It is impossible, the authors say, to estimate the number of techie addicts. But the confluence of disposable income, extreme deadline pressures, and a work ethic that demands super-human efforts on a recurring basis, coupled with a vigorous drug trade, have made abuse all but inevitable.
Management, note the authors, is under its own pressures to generate results and is willing not to look too closely at how those results are being produced. In fact, based on percentage of the workforce, executives are likely among the most frequent abusers. The three martini lunch has been replaced by the snort, the pill, and the injection. The authors report that in one company drug use was so normalized that “Friday morning board meetings included a plate of cocaine being passed around the table.” Gives new meaning to employee benefits.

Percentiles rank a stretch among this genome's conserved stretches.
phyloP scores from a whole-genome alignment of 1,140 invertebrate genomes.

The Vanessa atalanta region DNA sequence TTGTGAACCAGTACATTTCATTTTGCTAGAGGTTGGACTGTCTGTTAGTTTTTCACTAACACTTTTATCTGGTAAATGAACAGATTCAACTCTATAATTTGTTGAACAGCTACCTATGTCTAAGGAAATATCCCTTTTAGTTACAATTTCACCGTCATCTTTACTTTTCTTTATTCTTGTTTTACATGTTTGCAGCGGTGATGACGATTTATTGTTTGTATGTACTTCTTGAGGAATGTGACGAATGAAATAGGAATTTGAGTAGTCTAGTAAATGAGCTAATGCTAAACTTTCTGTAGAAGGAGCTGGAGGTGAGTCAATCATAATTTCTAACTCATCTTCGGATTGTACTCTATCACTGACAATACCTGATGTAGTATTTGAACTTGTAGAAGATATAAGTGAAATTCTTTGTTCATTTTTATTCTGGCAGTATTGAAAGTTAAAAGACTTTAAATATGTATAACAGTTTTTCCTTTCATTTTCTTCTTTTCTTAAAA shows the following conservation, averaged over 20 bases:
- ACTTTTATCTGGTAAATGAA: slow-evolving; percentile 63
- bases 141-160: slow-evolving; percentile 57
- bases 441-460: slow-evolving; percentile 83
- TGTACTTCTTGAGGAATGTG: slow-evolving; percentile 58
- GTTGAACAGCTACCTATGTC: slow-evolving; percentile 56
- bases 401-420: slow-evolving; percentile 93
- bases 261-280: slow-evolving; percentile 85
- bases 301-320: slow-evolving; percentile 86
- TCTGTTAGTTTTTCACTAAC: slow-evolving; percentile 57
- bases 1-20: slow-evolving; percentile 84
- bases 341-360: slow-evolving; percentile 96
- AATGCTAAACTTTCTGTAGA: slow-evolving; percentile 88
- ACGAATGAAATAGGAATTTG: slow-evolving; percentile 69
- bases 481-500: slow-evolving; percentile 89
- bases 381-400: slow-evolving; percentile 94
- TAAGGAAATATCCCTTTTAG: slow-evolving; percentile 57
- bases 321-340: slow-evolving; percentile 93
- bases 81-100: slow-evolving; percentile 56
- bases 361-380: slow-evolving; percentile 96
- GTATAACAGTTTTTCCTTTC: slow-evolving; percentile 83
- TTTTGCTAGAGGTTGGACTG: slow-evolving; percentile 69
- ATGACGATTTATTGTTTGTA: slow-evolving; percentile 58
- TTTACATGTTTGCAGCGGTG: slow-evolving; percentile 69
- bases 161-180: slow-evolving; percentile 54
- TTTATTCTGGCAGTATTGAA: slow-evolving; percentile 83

Silicon Valley is now dotted with elite drug treatment centers catering to those who have more money than sense. Most companies also provide some flavor of employee assistance, confidential programs designed to counsel â€“ and in some cases treat â€“ workers for a variety of health and behavioral issues. But employees remember how easily Silicon Valley sold out their users’ privacy when the government came calling. So they have reason to be suspicious: they work in an industry that has all but eliminated guarantees of confidentiality. Ultimately, there are no secrets, and trusting in-house counselors with addiction issues carries career risks most are unwilling to take. And so, like an iceberg, the vast majority of drug use remains hidden.